Updated 9/26: As of Monday evening, Isaac had been transported to Cook Children’s Hospital to undergo a heart procedure.
Isaac Dabila, a student and member of the band at Slaton High School, collapsed at a football game Friday. His mother, Krystal Chapa, said doctors told her this weekend that her son was born with Wolff-Parkinson-White (WPW) which sends an extra electrical current through his heart and causes rapid heartbeat.
According to the Mayo Clinic, 4 out of every 100,000 people has WPW. Doctors told Chapa that her son was in a small percentage of children with WPW who show no signs ahead of time.
Chapa said that Friday was the first day Isaac, a 15-year-old freshman who played in the drum line, played at high school game with his uniform on.
“He loves band more than anything, his life is music,” Chapa explained.
Chapa worked at the concession stand during the football game, she saw her son during halftime and he seemed completely healthy.
“We got out there and did our half time show Friday night, [Isaac] got out there and he played his bass drum and marched and seemed fine,” said Trey Gossett, the band director at Slaton High. Trey has worked with Dabila in band for several years and speaks highly of him as a student.
Chapa was told her son was having a panic attack, so she rushed to his side. She said that it appeared initially that he might have been having a seizure, but she learned later that he had gone into cardiac arrest. She said her son lost consciousness and his heart was stopped for less than two minutes.
First responders and EMT’s in the stands immediately rushed in to help perform CPR on Dabila and to stablize him. Soon after, they sent him to Covenant Children’s Hospital where he was treated in the ER.
Chapa was surprised when doctors diagnosed her son with WPW. Outside of this incident, Isaac has been extremely healthy, the most serious illnesses he experienced were colds and mild asthma, Chapa said.
Mrs. Chapa explained that Isaac has been recovering well in the hospital. His breathing tube was removed on Sunday and he has been laughing at jokes.
“While he is laying in the intensive care unit, when he had a moment of consciousness or two he’s more concerned with doing things to make the nurses laugh, and he’s trying to [do a dance move] and wondering where his drumsticks are,” said band director Trey Gossett who has been to visit Dabila several times.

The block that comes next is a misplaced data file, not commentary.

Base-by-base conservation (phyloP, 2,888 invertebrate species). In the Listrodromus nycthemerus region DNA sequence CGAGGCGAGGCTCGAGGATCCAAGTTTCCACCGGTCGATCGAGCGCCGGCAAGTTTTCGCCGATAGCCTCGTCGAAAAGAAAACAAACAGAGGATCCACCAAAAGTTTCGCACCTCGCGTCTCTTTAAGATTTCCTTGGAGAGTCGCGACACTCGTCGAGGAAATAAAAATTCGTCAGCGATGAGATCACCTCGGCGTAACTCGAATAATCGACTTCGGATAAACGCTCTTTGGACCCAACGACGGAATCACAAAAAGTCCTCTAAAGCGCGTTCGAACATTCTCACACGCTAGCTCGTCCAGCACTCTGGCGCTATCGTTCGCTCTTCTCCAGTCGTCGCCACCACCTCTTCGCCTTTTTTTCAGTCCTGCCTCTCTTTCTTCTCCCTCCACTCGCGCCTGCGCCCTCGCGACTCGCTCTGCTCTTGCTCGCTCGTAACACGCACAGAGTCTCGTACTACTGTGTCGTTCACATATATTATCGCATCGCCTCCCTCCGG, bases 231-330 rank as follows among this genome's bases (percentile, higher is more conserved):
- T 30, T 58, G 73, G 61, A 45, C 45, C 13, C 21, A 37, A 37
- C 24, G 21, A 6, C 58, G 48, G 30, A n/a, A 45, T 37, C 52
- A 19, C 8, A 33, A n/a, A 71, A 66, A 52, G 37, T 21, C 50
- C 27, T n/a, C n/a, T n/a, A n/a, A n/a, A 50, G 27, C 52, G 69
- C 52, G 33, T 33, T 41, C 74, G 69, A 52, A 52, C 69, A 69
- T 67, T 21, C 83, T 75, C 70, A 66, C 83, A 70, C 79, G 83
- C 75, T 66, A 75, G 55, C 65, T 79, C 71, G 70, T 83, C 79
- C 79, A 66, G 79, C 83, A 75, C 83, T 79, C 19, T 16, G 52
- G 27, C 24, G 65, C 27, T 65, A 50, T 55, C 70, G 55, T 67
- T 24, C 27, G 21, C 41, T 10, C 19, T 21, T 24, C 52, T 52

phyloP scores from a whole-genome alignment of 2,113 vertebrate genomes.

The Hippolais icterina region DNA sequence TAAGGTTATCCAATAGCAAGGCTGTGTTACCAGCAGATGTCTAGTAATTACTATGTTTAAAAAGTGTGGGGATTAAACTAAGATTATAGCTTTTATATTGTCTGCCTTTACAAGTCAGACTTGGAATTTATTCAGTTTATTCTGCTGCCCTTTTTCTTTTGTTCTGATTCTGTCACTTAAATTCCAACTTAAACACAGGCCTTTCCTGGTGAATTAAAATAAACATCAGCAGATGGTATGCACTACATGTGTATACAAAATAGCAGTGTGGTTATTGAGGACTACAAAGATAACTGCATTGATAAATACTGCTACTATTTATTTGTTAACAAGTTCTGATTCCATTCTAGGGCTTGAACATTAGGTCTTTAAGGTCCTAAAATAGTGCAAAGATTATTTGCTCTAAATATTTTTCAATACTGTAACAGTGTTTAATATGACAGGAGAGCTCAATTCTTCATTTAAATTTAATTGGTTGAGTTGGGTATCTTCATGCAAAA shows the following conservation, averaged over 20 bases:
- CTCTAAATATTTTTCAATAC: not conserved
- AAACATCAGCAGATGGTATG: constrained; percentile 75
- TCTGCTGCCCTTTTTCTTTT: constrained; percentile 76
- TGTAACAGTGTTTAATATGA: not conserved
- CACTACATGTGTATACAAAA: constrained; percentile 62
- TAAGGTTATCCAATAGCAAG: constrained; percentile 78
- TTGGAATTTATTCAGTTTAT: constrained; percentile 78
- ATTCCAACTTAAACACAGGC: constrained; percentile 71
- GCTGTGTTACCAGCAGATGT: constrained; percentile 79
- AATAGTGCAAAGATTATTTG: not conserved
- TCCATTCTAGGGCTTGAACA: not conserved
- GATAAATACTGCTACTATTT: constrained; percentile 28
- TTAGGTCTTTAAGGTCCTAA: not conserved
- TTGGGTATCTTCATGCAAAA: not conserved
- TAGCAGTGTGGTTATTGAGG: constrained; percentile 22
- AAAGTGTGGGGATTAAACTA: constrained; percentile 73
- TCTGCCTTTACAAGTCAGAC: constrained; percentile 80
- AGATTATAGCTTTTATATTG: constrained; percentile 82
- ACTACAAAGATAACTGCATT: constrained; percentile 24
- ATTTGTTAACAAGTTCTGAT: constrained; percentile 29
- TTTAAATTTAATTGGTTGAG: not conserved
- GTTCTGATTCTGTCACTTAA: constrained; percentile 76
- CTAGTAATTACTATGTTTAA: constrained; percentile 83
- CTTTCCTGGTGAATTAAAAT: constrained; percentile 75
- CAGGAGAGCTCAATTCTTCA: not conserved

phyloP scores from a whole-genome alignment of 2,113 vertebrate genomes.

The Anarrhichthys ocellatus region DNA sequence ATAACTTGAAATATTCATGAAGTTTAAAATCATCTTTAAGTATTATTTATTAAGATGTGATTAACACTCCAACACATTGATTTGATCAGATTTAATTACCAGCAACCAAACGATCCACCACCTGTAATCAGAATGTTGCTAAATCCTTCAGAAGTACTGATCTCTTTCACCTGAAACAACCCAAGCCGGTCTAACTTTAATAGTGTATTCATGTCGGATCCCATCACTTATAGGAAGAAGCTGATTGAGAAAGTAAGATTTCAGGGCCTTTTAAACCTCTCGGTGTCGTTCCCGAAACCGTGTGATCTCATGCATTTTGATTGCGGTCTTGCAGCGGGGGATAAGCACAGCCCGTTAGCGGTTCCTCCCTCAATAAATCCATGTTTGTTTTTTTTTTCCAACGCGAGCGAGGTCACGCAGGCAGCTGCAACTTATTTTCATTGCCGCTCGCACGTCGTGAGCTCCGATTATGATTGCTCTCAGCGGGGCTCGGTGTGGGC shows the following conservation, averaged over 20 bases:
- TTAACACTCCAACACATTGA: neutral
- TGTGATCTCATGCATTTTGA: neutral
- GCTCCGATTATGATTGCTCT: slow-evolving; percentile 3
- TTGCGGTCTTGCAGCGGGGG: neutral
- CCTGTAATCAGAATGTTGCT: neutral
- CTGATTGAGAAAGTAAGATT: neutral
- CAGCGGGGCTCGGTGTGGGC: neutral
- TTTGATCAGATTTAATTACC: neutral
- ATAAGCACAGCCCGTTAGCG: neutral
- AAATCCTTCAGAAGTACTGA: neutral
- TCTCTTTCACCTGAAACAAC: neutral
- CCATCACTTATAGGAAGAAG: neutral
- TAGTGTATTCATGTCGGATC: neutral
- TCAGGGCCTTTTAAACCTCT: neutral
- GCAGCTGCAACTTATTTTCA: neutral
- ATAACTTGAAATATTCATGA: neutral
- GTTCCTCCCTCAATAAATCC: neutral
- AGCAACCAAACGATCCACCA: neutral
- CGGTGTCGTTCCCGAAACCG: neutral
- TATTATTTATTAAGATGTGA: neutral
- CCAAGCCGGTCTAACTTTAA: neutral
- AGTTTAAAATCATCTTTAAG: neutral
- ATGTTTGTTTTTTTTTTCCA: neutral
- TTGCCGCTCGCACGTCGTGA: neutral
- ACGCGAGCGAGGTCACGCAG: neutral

“He was on a ventilator for a few days, we came here Friday night, we didn’t expect to take the ventilator off until Monday, then [Saturday] he started breathing over the machine and that was very very good, and I really believe that’s from all the prayers and love and support coming from these families. I believe strongly in the power of prayer,” Chapa said.
Isaac has seen plenty of visitors during his stay at Covenant Children’s, including many members of the band. Sunday his hospital room and the surrounding hallway were packed with dozens of visitors.
Mrs. Chapa said she believes Isaac will be transferred to Cook Children’s Hospital in Fort Worth for another surgery soon.
“When we start telling [Isaac] how much love and support has been poured out from the community,
I’ve never been so thankful as I am today to be part of a small town,” she said.
This experience isn’t unfamiliar to the Slaton ISD community.
“We did have this happen about a year ago and I think a lot of our family will remember that,” said Julee Becker, Superintendent of Schools at Slaton ISD.
Nearly a year ago, football player Xavier Ramirez collapsed during a game due to a slightly different version of the same condition, Becker explained.
Becker said that she’s grateful that both events happened on the football field near trained medical professionals.
“I’m so thankful that we’ve had the outcomes we’ve had because it could have been a lot different except for the medical care that they were able to receive quickly,” she said.
Becker explained that there’s a group in Lubbock County, Operation Screen Your Athlete who works to test athletes and organizations for these types of abnormalities. She encourages everyone to look into their website and scheduling a testing appointment.
“They’re working in cycles to screen all of our kids, our band was the next group to screen, so I’m telling people don’t wait have them screened, you can prevent this,” Becker said.
If you would like to help out Dabila’s family during this time, a GoFundMe account is set up for them here.